It’s a perfect system from the poultry packers’ perspective: The chicken farmers take on the risk and the capital investment, and the packers can cancel their contracts at almost any time. Many chicken farmers complain about take-it-or-leave-it contracts and financial promises that never come true. But if they protest or look for a different buyer, retaliation may follow in the form of contract termination — leaving the farmer deeply in debt, surrounded by piles of chicken manure, a pollution liability, and with no alternate buyer to turn to, since there is frequently only one buyer in a region.

In Fort Collins, Vilsack said that during an Alabama hearing on competition in the poultry industry last May, many farmers complained about their contracts being shortened to 90 days — which he called “flock-to-flock contracts” — and “we heard many stories of people who were reluctant to speak because of fear they’d be retaliated against.”

That’s what it means to be chickenized. And hog farmers have experienced the same.

There’s much more at the link.

Perhaps the farmers among our readers could tell us in Comments whether they still find this same problem, or whether it’s gotten worse or better.  Sources I’ve consulted say it’s the same or worse (usually the latter).

The COVID-19 pandemic has led to the rise in popularity of an alternative for farmers and ranchers.  People are becoming “locavores“, buying produce locally from farmers they know, usually paying higher than supermarket prices, but getting fresher, higher-quality produce.  For example, there are several small ranchers in our area who sell quarter-, half- or full cows directly to consumers.  The price works out (at present) to about $6 per pound, hanging weight, which sounds expensive until you realize that’s across the entire selection of cuts.  Your ground beef costs $6 per pound, which is high;  but so does your filet mignon or sirloin steak or standing rib roast, which is very reasonable indeed.  I guess it averages out about right.  You can also specify (within reason) how you want your half-cow cut up, roasts or steaks or ground beef.  (You’ll need enough freezer space for everything, of course.  Half a cow is a lot of meat!)

If large food processors and distributors are going to be hamstrung by the supply chain logjam, we might all do well to start establishing contact with local suppliers and getting on their customer lists.  It won’t do to wait until there’s nothing else available, only to be told that your neighbors have got in ahead of you and there’s nothing left.



  1. My cousin does well selling directly to the end user, a restaurant in NYC.
    Buyer typically buys 1-2 beefers a week, he deals with the butcher directly and moved the butchered carcass to his facilities in his own refrigerated box truck the 150 miles to the city.

    This was during the COVID shut down as well. The buyer told my cousin he expects to double his business this year and the local butcher is also seeing demand out strip availablity.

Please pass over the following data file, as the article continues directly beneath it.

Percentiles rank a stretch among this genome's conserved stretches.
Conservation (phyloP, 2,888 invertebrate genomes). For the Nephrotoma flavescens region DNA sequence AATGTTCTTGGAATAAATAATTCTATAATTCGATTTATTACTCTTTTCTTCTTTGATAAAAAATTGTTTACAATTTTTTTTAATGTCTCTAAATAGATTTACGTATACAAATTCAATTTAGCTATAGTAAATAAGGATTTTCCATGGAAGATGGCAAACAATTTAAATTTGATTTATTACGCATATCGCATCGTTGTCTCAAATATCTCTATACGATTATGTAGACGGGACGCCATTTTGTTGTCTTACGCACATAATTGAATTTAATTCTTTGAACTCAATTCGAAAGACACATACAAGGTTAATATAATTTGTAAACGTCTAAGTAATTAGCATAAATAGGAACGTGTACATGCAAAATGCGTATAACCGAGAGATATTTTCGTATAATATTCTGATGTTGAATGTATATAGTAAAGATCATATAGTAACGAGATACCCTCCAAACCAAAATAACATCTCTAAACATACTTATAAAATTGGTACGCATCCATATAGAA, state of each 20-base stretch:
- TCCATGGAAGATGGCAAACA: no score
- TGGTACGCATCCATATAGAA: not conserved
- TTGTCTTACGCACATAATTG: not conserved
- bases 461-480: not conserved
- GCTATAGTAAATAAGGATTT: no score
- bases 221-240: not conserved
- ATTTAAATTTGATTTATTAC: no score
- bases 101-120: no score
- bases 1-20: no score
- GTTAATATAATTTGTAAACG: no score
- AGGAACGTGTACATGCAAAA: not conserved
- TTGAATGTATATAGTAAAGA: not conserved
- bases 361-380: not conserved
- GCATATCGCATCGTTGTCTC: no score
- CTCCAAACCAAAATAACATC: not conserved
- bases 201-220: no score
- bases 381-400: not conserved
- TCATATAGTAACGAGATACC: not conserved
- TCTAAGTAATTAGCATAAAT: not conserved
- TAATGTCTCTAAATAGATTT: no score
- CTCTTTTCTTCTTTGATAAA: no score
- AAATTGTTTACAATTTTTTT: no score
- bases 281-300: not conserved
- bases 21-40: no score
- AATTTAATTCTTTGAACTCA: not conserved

I guess the successful model is staying local as much as possible.

  2. Yearrrrrrrrrrrrrrrrs ago, when I was in college, I worked on the U's poultry farm for 3 summers. Yes, I was in Poultry Husbandry, until they caught me at it (That's a JOKE, folks; I SAY, that there's a JOKE!

    I also liked the "Chicken Man" 5-minute episodes on local AM radio.

  3. We have been keeping a few months supply of food on hand for years and decided going into 2020 to increase that to the best of our ability. We started buying half a beef that is grass fed from a reasonably local farm that has it custom cut, vacuum sealed and frozen for us by a local meat processing business. Our pork and poultry we shop the sales in volume at local markets. We keep a full pantry backed up with an even fuller deep pantry and have dozens of 5 gallon food safe pails with Mylar bags & O-2 absorbers filled with flours, grains, beans & legumes, rice, pasta and other items. We also invested over time in a supply of dehydrated fruits, veggies, meats and entrees. Food insurance is going to be essential in the dark days of the Great Reset ahead.

    We live in the eastern part of the western NC mountains which is Tyson country. Tyson had a big processing plant in a town of 3.700 people about 45 minutes from where we live tucked away at the end of a relatively remote mountain gravel road. As you drive around the county you see Tyson signs out by the road side of many poultry farms. I believe Tyson trucks in the feed as well as picks up the chickens to take to be processed.

    Having lived in 7 states over the last 35-40 years in mostly rural counties we have witnessed first had the centralization by a minority of corporations of the agriculture industry and the slow painful death of many local family farms. But it is much worse than it seems. Black Rock, Vanguard, State Street and to a lessor extent Brookshire Hathaway have control of all of our industries from agriculture to food processing to the medical industry and the list goes on and on.